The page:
Cruising the solar cycle minimum

According to the preliminary sunspot numbers from SILSO, the Sun has been spotless from 22 October till 8 November. This period of 18 days is the longest spotless stretch so far this solar cycle transit. It's still much lower than the 32 days during the previous solar cycle transit, when the Sun was immaculate from 31 July till 31 August 2009 (See the "Spotless Days" page and this STCE Newsitem.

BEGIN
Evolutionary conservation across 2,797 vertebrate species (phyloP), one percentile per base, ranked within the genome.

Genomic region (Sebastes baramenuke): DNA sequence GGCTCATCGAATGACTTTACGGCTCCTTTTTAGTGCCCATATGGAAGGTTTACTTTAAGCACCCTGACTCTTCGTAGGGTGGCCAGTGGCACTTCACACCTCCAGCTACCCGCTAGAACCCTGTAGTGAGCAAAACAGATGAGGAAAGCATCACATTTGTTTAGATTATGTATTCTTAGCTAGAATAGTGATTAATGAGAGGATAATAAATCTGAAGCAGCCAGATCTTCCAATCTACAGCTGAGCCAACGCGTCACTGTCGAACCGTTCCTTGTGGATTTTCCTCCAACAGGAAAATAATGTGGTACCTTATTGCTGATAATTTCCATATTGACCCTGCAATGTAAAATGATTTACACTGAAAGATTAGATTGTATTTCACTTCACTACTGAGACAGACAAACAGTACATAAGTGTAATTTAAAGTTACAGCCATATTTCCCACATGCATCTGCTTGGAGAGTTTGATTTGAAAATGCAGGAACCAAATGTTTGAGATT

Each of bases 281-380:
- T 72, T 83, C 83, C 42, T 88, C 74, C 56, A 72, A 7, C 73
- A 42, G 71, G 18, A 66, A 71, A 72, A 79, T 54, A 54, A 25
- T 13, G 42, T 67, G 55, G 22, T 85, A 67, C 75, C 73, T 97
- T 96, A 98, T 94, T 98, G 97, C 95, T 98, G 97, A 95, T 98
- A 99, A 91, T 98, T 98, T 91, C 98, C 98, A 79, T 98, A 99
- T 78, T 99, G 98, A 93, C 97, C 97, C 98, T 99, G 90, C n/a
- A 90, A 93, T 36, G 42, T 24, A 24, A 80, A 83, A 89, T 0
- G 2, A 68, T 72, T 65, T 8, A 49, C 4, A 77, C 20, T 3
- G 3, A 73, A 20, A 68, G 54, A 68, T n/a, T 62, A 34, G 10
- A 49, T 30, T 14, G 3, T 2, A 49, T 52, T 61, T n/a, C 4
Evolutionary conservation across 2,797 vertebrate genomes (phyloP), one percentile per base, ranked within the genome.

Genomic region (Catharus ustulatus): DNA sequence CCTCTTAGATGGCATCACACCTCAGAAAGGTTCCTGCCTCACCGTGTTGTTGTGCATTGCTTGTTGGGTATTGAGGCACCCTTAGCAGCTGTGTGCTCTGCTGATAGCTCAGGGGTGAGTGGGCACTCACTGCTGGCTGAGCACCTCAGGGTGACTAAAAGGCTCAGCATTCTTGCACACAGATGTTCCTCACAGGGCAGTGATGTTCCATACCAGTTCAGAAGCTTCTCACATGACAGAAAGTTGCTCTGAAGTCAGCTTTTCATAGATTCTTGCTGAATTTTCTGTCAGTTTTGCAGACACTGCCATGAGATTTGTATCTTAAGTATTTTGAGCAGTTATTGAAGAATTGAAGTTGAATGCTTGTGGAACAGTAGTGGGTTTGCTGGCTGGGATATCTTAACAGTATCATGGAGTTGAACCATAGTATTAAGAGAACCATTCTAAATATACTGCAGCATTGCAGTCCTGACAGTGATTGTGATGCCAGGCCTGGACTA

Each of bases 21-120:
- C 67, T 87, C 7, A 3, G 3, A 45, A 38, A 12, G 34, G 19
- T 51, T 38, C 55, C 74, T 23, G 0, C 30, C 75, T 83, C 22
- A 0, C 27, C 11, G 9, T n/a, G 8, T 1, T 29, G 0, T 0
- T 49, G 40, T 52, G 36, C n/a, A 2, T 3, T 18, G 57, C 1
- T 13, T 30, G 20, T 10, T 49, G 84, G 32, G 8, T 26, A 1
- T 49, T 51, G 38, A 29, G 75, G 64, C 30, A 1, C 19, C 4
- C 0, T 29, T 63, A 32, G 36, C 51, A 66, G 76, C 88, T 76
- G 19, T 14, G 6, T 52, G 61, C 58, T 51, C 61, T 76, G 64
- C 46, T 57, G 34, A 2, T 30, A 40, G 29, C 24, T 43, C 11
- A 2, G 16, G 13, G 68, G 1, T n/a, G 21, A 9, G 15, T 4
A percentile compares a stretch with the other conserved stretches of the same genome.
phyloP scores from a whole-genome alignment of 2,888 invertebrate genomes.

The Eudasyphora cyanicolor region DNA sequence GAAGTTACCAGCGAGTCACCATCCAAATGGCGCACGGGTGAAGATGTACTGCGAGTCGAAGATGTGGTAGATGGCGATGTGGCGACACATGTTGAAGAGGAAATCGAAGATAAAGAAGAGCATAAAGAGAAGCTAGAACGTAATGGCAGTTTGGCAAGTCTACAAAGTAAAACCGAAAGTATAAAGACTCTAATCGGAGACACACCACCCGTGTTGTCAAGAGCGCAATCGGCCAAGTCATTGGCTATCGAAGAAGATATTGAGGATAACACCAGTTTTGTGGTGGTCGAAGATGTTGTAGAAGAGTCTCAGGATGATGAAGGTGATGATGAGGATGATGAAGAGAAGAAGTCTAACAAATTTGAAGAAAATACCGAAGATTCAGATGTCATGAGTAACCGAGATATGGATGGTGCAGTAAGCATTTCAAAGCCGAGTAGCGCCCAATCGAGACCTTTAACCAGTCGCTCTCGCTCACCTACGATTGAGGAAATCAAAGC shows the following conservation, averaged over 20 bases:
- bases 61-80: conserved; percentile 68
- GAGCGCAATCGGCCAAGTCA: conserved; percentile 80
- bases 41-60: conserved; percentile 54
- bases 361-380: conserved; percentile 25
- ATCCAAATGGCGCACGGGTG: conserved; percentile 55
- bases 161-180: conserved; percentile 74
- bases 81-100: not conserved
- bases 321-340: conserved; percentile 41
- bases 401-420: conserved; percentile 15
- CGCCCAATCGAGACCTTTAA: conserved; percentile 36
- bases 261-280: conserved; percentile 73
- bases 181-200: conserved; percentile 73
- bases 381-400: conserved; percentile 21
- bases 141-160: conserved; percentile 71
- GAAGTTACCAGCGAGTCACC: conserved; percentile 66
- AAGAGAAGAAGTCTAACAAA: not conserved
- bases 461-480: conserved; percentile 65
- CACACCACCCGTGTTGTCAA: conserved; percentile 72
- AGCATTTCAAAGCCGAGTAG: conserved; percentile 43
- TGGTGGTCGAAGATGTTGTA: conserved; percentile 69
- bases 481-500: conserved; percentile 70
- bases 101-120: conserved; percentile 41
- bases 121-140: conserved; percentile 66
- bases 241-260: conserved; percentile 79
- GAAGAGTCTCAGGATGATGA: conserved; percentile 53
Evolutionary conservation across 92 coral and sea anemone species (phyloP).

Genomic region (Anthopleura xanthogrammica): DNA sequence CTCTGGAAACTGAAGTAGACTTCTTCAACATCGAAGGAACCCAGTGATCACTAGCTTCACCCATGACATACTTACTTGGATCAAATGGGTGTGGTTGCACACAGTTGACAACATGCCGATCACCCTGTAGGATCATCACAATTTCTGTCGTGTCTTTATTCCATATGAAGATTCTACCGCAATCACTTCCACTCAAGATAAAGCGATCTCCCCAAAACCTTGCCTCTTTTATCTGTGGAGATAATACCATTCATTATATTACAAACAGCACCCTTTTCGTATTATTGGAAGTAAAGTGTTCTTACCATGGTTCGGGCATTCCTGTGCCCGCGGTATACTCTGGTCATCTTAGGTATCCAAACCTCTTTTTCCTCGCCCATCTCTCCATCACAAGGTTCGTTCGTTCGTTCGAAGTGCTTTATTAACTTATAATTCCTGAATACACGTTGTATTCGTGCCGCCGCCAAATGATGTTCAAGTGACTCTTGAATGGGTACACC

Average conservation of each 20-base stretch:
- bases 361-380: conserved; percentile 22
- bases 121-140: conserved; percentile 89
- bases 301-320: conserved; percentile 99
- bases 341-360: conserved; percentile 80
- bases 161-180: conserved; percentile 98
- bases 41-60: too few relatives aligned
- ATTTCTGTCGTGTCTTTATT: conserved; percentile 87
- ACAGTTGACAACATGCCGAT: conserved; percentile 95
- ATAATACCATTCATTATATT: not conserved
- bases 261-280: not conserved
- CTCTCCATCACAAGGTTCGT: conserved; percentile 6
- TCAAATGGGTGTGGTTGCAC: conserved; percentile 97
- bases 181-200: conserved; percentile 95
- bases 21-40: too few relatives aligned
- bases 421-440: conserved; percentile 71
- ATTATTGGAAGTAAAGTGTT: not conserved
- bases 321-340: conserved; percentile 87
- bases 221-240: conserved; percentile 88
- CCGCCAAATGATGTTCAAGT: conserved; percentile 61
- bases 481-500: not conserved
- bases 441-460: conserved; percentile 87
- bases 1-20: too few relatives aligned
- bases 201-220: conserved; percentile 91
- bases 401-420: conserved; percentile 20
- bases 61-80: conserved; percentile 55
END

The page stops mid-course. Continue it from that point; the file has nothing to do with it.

The end of the spotless stretch came from a small spot that appeared in the northern hemisphere. It had a latitude of +26 degrees and the correct magnetic polarity of the new solar cycle (SC25). Unfortunately, it didn't receive a NOAA number, making it similar to some other, much tinier, groups earlier this year (see here for a similar case). From late on 11 November onwards, there was a somewhat larger sunspot region at latitude +6 degrees near the disk centre. NOAA 2726 belonged to the old solar cycle (SC24), as can be seen from its magnetic polarity which is opposite to that of the unnumbered group. The images underneath were created with JHelioviewer from SDO/HMI pictures.




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